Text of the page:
However, they were hardly the best and most powerful weapon the Soviets had. As far back as 1963, new submarines with 1,400-km missiles were launched, and 1968 marked the advent of the first SSBN strategic nuclear-powered submarine the Delta Class. (Delta I/Delta III, "underwater cruiser" in the Russian Navalese). These new subs were armed first with G2 2,400-km RSM-25 (SSN-6 Sawfly) ballistic missiles whose range was increased to 3,000 km after an upgrade, then with more powerful RSM-40s (SSN-8 Sawfly, 7,800 km and 9,100 km before and after upgrade). Newer submarines, the Typhoons and Delta IVs, were armed with the RSM-50s (SSN-18 Stingray, 6,500 km and 8,000 km), RSM-52s (SSN-20 Sturgeon, 8,300 km), and RSM-54s (SSN-23 Skiff, 8,300 km).
Returning to "The Red October." American Patrick Thompson, resident scholar and critic said, "the Typhoon-class ballistic missile submarine is no ordinary Russian sub, it is equipped with an extremely silent drive system capable of fooling Soviet and American SONAR (a method for detecting and locating objects submerged in water by echolocation) detectors alike." This clearly gave the Soviets a strategic cold war advantage as the advanced stealth class Typhoons could engage targets across the United States without actually leaving their base and having to deal with enemy anti-submarine defenses - though they were indeed silent enough to penetrate wherever they wanted.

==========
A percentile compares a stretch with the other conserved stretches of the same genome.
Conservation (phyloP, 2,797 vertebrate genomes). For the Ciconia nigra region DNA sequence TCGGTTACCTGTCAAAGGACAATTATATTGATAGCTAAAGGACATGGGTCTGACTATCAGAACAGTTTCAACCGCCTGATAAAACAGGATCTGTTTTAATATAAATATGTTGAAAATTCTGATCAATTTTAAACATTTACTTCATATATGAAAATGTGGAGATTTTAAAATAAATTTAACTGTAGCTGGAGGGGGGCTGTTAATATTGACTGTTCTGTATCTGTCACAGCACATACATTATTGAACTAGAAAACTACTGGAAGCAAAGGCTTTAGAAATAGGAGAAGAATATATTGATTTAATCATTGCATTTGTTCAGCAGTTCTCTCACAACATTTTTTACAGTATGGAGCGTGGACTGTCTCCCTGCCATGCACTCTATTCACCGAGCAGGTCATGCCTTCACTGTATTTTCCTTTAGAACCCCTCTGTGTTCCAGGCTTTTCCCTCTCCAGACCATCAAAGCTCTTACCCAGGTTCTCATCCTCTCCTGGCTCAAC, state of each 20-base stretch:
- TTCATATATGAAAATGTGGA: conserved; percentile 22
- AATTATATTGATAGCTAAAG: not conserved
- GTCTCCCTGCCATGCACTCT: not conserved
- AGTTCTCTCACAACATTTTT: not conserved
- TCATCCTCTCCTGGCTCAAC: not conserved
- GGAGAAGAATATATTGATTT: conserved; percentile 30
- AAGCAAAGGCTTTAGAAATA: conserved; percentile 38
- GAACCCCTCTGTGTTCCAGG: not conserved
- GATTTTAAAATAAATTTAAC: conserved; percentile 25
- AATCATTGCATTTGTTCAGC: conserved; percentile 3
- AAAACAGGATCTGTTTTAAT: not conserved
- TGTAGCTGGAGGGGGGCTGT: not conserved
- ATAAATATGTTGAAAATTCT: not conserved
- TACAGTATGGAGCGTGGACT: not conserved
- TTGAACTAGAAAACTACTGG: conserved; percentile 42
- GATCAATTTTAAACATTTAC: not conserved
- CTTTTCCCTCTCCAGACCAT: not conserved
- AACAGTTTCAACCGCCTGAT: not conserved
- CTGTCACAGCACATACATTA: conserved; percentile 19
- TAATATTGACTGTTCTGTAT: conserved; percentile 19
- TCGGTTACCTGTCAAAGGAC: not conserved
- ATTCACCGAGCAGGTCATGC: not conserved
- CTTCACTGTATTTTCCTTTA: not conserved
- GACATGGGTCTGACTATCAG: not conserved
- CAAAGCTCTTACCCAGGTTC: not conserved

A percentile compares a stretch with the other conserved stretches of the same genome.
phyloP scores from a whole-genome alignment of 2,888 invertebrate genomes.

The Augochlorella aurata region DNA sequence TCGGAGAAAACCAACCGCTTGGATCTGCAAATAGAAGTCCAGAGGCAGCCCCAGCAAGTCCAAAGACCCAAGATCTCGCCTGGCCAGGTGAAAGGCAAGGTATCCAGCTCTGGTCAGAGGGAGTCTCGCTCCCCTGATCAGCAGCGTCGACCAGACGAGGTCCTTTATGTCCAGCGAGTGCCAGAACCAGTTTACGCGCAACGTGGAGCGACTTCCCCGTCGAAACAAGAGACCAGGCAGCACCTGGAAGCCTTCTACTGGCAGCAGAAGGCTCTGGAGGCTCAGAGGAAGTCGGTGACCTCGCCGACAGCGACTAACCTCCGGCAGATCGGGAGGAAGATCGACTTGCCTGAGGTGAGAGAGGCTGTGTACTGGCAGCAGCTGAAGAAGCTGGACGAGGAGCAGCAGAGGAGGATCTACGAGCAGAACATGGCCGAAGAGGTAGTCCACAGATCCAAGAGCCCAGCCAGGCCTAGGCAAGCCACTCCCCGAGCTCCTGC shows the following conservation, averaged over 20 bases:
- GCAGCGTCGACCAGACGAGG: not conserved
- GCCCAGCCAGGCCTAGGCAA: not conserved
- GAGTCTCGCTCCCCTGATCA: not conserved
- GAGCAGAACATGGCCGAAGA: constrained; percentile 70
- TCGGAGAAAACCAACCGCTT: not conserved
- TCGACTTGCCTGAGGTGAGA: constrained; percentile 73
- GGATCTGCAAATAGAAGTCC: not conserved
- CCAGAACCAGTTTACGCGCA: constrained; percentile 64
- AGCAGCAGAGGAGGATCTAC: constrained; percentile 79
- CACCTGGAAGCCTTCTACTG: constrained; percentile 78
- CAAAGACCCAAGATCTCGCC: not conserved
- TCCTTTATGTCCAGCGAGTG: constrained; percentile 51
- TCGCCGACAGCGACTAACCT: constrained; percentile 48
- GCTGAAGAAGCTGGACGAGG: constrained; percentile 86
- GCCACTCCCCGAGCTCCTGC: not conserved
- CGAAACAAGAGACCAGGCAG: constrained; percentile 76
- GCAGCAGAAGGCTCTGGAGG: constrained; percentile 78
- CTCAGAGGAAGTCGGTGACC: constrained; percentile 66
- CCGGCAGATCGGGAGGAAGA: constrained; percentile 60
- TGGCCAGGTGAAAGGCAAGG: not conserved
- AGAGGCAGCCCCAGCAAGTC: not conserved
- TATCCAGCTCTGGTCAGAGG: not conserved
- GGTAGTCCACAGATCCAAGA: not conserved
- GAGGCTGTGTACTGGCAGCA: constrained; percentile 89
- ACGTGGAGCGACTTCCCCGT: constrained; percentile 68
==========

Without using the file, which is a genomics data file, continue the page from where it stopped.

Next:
Currently the Russian Navy operates 12 SSBNs armed with 672 nuclear warheads on 192 ICBMs - nearly a third of the Russian nuclear triad which Sergei Ivanov, the Russian defense minister, promised would be updated soon.
"In 2005, we are going to begin flight tests of the Bulava, a new solid fuel-propelled sea-launched missile," he said recently at the Plesetsk Space Center.
Yuri Solomonov, head of the Moscow Institute of Thermal Technology, the Bulava designer, said the first submarine launch - provided the project was appropriately funded - "could be made in 2006."